Publisher: DC Comics
Writer: Tom King
Artist: Mikel Janin
Release Date: 21st June 2017
I hate compromises. I hate them even more in art. Sadly, Batman #25 feels like a compromise too far.
I’ve made no secret that I have very much enjoyed King’s Batman in spite of the tonal shifts that frequently happen between arcs and issues. The latest issue kicks off the “War of Jokes and Riddles”, which pitches long standing villains The Joker and The Riddler against each other.
Told via flashback, this issue feels off-kilter. On one hand there is a potentially great interpretation of The Joker, which draws as much from his Golden Age depiction as it does the more recent portrayals. This is a cold, calculating psychopath who has no fear or limits. At times this ventures into Gotham Central territory. This is a good thing.
Sadly, the portrayal is diminished as it shares space with the New 52-style depiction of The Riddler. Sadly, Mr Nygma comes off as Joker-lite, with his more buffed-up appearance robbing the character of the grace and style seen in the Animated Series or the excellent “Dark Knight, Dark City”.
Without giving away spoilers, I will say that more so than usual, this story would have been better served in Detective. An epic crime story taking place in the Gotham Underworld would have played out wonderfully, but in the more “superhero” slanted Batman, this feels out of place. This arc could have been featured in Legends of the Dark Knight, such is the tone and pitch of the story.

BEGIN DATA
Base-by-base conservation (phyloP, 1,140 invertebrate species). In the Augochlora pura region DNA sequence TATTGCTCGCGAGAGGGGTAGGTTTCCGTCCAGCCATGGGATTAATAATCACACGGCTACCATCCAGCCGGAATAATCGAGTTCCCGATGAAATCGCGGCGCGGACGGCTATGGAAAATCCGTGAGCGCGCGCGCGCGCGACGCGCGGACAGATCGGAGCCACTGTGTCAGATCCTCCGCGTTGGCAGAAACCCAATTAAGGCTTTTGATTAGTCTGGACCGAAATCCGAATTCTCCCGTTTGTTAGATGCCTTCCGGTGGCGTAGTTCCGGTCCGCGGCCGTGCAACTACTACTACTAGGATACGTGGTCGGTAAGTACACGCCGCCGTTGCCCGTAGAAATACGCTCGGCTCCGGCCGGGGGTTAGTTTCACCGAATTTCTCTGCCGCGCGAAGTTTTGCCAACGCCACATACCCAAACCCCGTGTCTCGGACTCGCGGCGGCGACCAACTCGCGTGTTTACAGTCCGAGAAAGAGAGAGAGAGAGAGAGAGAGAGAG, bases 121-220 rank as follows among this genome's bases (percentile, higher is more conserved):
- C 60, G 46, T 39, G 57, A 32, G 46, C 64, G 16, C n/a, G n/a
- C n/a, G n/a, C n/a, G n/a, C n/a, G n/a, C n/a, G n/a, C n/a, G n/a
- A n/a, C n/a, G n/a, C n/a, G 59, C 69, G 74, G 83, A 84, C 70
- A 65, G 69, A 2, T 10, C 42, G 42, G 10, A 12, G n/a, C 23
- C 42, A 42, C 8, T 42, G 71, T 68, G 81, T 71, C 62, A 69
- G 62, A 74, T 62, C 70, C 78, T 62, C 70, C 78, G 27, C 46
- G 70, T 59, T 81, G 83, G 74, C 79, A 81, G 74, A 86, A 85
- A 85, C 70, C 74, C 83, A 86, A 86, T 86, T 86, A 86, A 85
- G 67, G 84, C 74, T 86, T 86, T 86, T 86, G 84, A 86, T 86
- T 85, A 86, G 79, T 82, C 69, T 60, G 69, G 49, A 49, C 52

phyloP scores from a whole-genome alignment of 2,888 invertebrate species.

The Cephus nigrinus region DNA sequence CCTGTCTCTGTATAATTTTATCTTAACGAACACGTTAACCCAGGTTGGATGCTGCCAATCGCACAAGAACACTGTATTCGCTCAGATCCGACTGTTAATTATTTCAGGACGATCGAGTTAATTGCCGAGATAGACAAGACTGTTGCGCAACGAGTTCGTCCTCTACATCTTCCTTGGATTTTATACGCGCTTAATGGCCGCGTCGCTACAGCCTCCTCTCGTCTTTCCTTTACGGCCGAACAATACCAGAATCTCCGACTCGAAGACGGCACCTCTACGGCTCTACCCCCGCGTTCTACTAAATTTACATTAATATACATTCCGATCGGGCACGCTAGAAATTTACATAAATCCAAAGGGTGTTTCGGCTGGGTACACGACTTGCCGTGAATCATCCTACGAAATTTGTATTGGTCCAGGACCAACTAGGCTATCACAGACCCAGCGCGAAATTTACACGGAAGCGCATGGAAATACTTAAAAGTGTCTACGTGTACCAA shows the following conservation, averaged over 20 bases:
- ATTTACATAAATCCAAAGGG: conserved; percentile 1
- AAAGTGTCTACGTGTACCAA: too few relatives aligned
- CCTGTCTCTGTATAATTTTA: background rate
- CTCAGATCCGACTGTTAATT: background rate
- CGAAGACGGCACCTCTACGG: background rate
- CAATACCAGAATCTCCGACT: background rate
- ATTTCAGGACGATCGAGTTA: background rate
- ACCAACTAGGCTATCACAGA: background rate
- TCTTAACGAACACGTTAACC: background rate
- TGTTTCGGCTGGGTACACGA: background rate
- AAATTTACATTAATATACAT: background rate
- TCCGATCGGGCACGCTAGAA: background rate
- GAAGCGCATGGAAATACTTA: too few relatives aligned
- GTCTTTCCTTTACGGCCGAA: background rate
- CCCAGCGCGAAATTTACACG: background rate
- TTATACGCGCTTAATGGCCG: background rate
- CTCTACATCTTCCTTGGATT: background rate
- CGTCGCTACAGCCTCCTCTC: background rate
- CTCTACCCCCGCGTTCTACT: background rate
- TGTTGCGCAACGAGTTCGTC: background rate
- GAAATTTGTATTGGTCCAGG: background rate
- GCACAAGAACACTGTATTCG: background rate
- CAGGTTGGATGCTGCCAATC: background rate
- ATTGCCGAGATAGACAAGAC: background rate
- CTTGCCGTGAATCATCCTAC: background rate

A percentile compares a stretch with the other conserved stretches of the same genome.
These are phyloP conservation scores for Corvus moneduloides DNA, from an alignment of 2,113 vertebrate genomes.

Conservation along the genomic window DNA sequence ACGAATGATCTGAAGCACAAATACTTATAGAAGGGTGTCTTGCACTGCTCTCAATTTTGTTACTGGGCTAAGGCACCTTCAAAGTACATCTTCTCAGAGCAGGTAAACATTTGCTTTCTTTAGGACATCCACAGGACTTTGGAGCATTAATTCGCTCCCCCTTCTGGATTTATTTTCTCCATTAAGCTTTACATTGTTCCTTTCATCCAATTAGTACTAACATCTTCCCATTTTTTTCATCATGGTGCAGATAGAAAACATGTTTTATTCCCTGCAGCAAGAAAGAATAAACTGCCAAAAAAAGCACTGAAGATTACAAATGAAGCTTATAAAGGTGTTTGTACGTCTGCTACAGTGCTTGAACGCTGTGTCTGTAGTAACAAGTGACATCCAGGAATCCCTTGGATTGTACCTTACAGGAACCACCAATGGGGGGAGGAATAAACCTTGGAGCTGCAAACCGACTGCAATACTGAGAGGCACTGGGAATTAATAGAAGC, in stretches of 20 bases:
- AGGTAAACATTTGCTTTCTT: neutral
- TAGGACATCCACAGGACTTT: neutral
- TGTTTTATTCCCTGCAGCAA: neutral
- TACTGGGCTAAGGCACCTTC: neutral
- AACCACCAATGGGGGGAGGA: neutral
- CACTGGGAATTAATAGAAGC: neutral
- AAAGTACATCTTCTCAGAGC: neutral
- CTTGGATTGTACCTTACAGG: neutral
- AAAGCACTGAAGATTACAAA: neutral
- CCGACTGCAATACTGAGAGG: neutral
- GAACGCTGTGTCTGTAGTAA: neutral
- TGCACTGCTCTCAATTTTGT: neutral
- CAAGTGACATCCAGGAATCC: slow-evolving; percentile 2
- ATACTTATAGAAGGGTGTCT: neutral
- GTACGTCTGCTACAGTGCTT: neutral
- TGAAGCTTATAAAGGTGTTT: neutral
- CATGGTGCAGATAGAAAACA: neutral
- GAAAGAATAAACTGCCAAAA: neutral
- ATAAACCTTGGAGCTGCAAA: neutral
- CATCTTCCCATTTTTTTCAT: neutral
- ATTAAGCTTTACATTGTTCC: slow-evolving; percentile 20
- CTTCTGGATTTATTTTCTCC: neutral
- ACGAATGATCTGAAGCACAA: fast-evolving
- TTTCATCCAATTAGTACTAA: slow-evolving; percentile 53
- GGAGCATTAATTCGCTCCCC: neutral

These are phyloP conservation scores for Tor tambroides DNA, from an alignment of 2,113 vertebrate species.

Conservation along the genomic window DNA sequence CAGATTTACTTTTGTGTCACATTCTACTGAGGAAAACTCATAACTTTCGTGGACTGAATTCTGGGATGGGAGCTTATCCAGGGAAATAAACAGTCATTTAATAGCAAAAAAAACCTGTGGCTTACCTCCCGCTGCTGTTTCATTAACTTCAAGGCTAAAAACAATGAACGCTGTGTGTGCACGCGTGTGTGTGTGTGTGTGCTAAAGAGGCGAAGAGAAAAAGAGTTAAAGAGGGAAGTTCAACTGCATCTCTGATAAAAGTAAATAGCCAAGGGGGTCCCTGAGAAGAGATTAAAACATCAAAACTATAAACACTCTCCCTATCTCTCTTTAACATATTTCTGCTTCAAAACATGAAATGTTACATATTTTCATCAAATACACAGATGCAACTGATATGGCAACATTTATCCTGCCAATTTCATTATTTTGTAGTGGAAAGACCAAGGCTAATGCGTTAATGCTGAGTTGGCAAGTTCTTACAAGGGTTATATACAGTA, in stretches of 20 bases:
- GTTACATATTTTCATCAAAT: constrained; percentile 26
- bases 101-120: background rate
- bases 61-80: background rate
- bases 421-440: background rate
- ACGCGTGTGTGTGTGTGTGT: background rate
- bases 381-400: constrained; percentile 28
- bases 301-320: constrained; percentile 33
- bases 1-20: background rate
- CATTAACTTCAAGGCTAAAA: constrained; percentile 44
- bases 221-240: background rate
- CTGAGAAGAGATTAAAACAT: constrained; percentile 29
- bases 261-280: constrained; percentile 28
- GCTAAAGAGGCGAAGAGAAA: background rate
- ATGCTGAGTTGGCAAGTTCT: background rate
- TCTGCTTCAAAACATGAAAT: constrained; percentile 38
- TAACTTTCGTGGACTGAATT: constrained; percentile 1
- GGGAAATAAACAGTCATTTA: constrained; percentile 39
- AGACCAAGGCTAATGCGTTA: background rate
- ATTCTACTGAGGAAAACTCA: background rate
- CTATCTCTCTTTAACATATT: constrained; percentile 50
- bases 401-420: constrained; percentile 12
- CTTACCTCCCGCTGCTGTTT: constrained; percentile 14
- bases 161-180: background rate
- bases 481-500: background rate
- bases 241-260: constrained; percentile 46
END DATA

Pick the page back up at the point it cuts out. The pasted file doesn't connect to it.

This should feel like The Long Halloween, but worryingly it feels more like “War Games”. Out of the two tales, the former is a high point, one I truly hope this arc reaches. The writing is strong, the art striking, but overall there is something missing, a connecting piece to bridge the gaps. Once again, King’s Batman feels like an independent psychological thriller trapped inside a summer blockbuster.
Batman #25 is a good read, but it should be a great read. Hell, it should be a must read. But you should still read it. This is an entertaining comic, it just isn’t an important comic. And that’s a damn shame, as it has all the components to be. Did I tell you that I hate compromises?
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The writer of this piece was: Craig Gorman.
Craig Tweets from @Gorminator1979